One sentence, two stories, and how it changes your life

I have a document where I save my current writing: complete pieces, incomplete pieces, complete but not going to publish pieces, and a slew of ideas for pieces-to-be. When I settle in to write, if I don’t already have something in mind to write about, I will refer to the unfinished pieces or the list of ideas.

This particular sentence has been sitting in the document for months: I had all the targets for a kid to be bullied (chubby, smart, quiet, not fashionable, often favored by teachers in younger years) and wasn’t which was the beginning of being completely unremarkable.

I’ve looked at it and not fleshed it out many times over these months. Nearly always when I write, an idea has energy and I go with it. Sometimes I need to write a bunch before an idea gets energy. For example, I wrote and edited two complete posts before starting what I published on Tuesday. Those other two need overhauls before you’ll see them and they currently live in the “incomplete” section. The ideas didn’t have energy, but writing must be done whether the energy is there or not, and eventually, I found a space in which to write something decent.

Anyway. I have looked at that sentence remembering where I was going with it—which doesn’t always happen—and I didn’t want to go there, so I left it. The piece will be a reflection on my life unbullied at school for no reason and how different it would be and I would be and my entire life would have been and would still be if that hadn’t been the case. Maybe a takeaway of being mindful how you treat people, or how you model treating people for your kids.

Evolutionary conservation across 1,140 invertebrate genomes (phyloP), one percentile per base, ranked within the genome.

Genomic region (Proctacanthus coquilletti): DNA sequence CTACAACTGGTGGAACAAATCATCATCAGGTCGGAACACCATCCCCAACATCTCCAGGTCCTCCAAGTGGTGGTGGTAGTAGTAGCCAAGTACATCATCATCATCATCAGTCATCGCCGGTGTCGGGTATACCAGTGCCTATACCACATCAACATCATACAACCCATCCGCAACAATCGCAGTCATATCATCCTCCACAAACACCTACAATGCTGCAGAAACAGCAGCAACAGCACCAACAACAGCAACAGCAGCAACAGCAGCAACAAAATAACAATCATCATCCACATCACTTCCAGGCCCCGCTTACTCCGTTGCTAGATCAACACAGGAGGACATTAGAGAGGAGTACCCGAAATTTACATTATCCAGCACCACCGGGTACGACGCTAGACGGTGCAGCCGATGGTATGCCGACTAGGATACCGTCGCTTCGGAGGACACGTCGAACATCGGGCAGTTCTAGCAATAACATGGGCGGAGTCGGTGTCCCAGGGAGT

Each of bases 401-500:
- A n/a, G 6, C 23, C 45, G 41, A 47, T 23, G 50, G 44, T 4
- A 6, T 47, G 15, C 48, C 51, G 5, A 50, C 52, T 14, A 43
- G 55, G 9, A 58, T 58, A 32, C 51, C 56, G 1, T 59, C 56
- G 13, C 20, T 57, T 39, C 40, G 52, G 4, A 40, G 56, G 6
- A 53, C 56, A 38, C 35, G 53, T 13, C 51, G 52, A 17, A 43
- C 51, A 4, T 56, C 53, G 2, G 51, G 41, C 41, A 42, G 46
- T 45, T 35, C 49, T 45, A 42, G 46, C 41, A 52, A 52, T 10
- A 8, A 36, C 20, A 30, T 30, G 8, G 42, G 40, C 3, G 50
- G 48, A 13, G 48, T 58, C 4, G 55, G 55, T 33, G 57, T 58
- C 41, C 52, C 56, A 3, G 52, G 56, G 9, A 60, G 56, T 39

This time, looking at it inspired thoughts of a path of being unremarkable, which is a completely different space to fill. Of being good but not great. Of being academically-inclined enough to do well but not to shine. Of falling through a different crack than we usually talk about with regards to school. Of being quiet and overlooked, then not quiet and overlooked. Of how that has changed in the last 15 years in some ways but not others.

It’s the same opening sentence (which itself needs some tweaking) and it leads down two different paths. I don’t know what caused the change in how I read it this time, but it’s likely you’ve experienced something similar.

How many times have you looked at something (or someone) you’ve looked at seemingly a zillion times and suddenly seen it differently? (Not someone who has grown up or changed—the thing in question is the same as it always was.) A piece of art, a knick knack, a room in your house, your neighbor, your aunt? Or read a book that you read years ago and got something different out of it? Or a movie with that same experience?

We grow and change and with that, our perspective changes. 

I am sad for people who dig in their heels and continue to see things the way they have always seen them. Sure, it’s safe and they never have to reckon with anything they’ve said or done, but it completely eliminates growth. And contrary to the argument, it doesn’t stop them from getting hurt. At best, it confines them to a space where they might be able to convince themselves that they’re not hurt.

The same fence that keeps others out keeps you in. And the others you keep out bring potential joy, connection, learning.

I’m grateful not to have been bullied. And I’m grateful to have learned how to keep the gate open to people, to learn and grow and change, to see a different path in the same sentence.

What have you looked at recently that looks different than it used to?

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